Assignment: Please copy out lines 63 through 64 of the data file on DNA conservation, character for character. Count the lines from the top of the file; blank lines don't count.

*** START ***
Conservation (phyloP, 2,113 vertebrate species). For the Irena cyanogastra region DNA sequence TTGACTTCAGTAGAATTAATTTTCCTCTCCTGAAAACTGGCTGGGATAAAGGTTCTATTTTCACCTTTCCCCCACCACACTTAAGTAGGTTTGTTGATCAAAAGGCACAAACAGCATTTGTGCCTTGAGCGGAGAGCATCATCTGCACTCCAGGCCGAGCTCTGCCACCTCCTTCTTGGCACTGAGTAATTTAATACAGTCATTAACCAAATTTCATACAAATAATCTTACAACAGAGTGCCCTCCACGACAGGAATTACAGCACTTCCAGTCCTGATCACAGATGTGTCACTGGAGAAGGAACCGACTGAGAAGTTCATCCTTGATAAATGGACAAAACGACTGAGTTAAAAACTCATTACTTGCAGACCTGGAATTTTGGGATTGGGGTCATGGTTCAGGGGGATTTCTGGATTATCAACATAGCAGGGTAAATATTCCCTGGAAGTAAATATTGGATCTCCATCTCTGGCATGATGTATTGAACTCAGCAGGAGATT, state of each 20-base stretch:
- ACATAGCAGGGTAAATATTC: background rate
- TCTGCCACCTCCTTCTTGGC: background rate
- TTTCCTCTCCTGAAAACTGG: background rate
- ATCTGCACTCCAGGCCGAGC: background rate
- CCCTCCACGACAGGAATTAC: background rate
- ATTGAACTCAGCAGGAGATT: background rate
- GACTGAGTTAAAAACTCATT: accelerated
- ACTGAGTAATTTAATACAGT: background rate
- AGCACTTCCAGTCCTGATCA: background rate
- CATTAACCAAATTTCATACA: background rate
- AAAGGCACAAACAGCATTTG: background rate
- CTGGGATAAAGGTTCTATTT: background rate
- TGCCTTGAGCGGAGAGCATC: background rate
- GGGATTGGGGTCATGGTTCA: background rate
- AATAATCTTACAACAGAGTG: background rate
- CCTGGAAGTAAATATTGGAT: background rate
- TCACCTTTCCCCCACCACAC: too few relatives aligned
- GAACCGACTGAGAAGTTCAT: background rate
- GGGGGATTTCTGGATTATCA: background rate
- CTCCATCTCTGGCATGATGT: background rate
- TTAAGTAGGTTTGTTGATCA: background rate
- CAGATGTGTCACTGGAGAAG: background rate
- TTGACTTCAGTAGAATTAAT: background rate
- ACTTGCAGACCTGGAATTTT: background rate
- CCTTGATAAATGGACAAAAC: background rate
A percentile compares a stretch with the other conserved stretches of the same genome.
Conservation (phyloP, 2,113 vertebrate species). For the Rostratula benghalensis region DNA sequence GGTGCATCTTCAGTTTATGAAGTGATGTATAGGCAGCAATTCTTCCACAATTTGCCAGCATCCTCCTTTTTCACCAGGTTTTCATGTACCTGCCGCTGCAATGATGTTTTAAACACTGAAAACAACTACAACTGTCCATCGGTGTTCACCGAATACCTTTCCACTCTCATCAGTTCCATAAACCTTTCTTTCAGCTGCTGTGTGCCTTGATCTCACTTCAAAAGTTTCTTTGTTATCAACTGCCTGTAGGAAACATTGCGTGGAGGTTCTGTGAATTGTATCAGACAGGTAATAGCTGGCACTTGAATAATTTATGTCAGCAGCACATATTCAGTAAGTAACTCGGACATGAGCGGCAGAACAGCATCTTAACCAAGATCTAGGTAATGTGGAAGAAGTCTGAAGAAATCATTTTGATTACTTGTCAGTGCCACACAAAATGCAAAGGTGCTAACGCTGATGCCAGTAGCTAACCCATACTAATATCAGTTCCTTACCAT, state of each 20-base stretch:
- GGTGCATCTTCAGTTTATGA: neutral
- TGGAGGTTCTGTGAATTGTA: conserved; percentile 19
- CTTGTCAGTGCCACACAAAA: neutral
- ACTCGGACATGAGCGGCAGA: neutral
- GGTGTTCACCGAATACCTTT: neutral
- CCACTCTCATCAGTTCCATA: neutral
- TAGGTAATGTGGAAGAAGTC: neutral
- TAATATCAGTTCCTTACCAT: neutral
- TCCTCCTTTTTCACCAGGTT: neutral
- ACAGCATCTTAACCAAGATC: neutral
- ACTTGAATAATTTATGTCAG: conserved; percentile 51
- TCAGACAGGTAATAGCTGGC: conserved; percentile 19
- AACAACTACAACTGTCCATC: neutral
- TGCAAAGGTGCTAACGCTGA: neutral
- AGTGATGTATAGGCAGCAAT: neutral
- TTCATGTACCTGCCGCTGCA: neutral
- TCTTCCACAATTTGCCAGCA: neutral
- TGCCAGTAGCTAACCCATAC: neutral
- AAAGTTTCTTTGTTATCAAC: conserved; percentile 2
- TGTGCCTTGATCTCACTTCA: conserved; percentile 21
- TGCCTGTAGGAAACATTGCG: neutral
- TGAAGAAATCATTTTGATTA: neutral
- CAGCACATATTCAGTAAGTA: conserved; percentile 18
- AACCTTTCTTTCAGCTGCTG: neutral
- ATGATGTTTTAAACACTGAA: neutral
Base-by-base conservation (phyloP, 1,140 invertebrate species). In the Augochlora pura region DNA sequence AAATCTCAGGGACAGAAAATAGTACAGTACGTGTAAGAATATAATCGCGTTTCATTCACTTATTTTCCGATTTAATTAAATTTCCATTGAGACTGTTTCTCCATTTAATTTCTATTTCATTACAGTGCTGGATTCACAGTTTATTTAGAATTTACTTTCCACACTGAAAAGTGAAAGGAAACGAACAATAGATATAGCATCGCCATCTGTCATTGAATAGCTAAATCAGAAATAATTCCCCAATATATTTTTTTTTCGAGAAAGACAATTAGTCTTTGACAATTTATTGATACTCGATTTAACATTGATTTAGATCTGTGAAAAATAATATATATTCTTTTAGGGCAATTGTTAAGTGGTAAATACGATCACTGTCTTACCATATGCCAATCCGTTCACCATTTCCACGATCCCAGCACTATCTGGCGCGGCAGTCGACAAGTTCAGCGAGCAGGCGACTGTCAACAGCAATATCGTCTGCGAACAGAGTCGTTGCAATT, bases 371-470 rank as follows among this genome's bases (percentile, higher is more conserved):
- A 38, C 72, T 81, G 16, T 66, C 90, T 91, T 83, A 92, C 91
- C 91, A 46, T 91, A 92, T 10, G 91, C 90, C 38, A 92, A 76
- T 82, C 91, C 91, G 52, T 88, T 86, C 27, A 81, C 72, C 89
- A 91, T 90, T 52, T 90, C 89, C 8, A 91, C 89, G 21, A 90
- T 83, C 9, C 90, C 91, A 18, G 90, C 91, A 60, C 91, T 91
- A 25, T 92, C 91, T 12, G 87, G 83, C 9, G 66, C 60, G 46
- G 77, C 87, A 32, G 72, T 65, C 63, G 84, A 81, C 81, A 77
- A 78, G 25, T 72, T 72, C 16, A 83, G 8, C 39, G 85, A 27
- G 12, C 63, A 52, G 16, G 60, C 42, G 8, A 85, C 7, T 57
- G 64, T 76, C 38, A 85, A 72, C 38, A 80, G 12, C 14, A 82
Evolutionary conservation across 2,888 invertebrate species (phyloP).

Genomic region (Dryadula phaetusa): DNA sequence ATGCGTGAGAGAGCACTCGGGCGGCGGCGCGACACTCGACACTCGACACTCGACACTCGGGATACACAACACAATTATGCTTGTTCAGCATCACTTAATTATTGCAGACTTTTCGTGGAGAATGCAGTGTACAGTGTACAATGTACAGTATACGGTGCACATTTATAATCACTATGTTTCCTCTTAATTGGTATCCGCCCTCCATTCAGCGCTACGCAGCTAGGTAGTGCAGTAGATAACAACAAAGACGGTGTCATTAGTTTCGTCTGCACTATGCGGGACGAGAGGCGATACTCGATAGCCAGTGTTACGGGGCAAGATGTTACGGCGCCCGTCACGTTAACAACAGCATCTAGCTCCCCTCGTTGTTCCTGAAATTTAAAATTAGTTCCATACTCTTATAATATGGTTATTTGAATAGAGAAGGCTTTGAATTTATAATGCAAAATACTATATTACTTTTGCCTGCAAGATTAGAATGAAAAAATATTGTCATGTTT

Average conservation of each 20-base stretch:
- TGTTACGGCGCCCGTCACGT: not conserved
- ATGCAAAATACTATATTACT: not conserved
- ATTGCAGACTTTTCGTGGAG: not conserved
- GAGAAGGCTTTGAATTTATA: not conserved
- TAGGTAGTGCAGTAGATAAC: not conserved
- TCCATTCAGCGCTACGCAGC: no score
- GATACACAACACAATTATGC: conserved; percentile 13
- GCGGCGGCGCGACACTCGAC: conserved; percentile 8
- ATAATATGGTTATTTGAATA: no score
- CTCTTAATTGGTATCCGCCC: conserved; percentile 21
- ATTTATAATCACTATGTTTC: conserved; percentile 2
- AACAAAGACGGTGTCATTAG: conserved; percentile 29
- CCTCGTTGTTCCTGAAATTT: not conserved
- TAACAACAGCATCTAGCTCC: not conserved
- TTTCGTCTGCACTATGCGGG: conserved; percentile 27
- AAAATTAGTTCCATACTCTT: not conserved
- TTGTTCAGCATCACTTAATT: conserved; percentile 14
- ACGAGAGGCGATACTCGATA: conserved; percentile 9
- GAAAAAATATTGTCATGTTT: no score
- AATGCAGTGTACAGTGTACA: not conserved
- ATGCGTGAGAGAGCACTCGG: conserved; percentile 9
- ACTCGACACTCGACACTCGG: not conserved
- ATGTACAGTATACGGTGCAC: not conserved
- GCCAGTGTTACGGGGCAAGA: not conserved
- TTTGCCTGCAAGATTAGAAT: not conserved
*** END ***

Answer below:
- G 12, C 63, A 52, G 16, G 60, C 42, G 8, A 85, C 7, T 57
- G 64, T 76, C 38, A 85, A 72, C 38, A 80, G 12, C 14, A 82